New year, new meme. While it may seem difficult to actually get social networks like Facebook and Twitter to delete content that is hurtful, the German government enacted a law on January 1 that will see the sites face hefty fines if they don’t remove hateful posts in due time.
While women in North America are being banned on Facebook for calling men “scum” as a form of activism, the German government’s new law, known as Network Enforcement Act (NetzGD), requires sites to delete hurtful content within 24 hours or face fines up to $60 million USD.
Although Facebook already has a reporting system in place for hurtful language and content, ProPublica independently researched the social platform’s speech monitoring system and found it spotty at best. ProPublica reported that of the 49 posts they investigated, Facebook handled 22 of the hate speech reports incorrectly, allowing these instances of hateful speech to stay on the site.
In the UK, Facebook has been under scrutiny in recent months for its refusal to ban “Britain First,” a white supremacist organization operating in England and throughout the UK, while Twitter has banned or suspended known members of the group. Stateside, the company has been even less able to manage hate and wrongfully banning anti-racist actions like their removal of an ad for a march being held against an already active white supremacist group on the site.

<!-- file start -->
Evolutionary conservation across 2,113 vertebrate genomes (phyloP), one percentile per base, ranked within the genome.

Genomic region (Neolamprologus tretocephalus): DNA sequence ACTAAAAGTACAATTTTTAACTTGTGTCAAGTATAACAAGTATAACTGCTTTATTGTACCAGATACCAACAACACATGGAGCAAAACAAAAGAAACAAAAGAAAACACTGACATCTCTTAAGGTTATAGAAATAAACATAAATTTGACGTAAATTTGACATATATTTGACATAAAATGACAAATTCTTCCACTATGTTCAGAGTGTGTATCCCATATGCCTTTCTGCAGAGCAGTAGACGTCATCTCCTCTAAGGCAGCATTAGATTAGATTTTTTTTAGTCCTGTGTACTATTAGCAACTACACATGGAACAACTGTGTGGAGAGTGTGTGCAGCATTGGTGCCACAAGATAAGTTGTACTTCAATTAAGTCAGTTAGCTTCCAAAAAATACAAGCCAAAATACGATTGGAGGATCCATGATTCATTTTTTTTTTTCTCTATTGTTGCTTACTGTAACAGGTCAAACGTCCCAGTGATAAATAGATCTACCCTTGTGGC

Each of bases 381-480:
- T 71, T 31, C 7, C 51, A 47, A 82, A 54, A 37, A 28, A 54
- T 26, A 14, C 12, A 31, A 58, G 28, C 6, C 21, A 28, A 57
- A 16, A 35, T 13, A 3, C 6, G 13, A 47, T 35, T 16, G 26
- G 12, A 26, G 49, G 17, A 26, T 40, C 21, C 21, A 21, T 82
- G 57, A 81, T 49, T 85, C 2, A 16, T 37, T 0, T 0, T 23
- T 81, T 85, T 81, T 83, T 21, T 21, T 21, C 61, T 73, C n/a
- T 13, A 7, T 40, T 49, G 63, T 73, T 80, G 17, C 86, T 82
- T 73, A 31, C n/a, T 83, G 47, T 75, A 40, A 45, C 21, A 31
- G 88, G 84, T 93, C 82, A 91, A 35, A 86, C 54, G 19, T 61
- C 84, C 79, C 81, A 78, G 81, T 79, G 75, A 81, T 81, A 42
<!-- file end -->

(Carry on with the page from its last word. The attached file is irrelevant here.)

The German government says that sharing hate speech, encouraging violence, and spreading propaganda are against the law, and these rules apply to any social media site with over 2 million users operating globally. While sites like YouTube are already removing content regardless of content so long as it has been uploaded by a supremacist, the way that sites like Facebook operate may mean fines from operating practices in the European nation.
Although it’s hard to say how the German law will affect users around the world, a spokesperson for Facebook told Refinery29 in a statement that their goals of ending hate speech are the same as those of the German government.
“In compliance with NetzDG we have put in place a reporting process which is separate from our Community Standards reporting,” the statement reads. “In doing so, we aim to be transparent and make it possible for all people — regardless of whether they are registered on our platform or not — to report content in accordance with the NetzDG.”
What do you think of Facebook’s track record on hate speech? Tell us @BritandCo!
(photos via Getty)